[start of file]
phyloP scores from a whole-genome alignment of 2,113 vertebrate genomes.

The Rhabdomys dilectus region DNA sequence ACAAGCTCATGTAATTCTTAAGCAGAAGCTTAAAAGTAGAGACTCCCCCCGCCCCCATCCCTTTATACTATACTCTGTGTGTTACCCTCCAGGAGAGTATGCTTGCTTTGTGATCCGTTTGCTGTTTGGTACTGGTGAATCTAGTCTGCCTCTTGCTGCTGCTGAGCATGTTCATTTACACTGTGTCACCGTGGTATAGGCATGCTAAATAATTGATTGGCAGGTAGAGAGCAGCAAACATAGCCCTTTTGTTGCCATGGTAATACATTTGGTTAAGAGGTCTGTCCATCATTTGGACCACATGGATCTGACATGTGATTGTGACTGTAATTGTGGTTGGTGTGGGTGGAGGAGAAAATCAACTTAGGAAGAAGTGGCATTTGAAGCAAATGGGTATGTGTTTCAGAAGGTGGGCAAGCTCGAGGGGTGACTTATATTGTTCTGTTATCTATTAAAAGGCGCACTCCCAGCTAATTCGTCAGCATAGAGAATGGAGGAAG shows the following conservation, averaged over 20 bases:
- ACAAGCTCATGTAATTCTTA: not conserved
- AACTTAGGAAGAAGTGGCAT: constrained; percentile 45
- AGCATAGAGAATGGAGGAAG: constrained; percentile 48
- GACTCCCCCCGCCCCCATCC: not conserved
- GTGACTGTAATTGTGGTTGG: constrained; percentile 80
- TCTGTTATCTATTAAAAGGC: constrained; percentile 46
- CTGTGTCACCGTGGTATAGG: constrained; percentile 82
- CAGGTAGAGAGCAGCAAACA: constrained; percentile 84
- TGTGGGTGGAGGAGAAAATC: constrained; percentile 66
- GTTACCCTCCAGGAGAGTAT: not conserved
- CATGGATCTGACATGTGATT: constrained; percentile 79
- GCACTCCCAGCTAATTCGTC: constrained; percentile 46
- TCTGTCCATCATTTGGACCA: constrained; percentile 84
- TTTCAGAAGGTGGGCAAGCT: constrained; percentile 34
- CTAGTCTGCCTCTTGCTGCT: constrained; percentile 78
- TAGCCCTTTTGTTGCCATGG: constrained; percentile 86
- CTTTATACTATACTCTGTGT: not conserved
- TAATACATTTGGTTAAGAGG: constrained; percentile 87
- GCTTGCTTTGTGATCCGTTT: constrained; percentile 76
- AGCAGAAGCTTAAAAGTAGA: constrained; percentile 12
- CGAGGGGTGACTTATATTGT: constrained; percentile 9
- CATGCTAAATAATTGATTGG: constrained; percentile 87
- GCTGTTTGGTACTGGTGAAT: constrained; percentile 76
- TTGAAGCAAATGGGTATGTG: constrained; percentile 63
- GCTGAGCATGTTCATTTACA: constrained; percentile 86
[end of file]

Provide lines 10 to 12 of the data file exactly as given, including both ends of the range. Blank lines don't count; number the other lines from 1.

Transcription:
- CAGGTAGAGAGCAGCAAACA: constrained; percentile 84
- TGTGGGTGGAGGAGAAAATC: constrained; percentile 66
- GTTACCCTCCAGGAGAGTAT: not conserved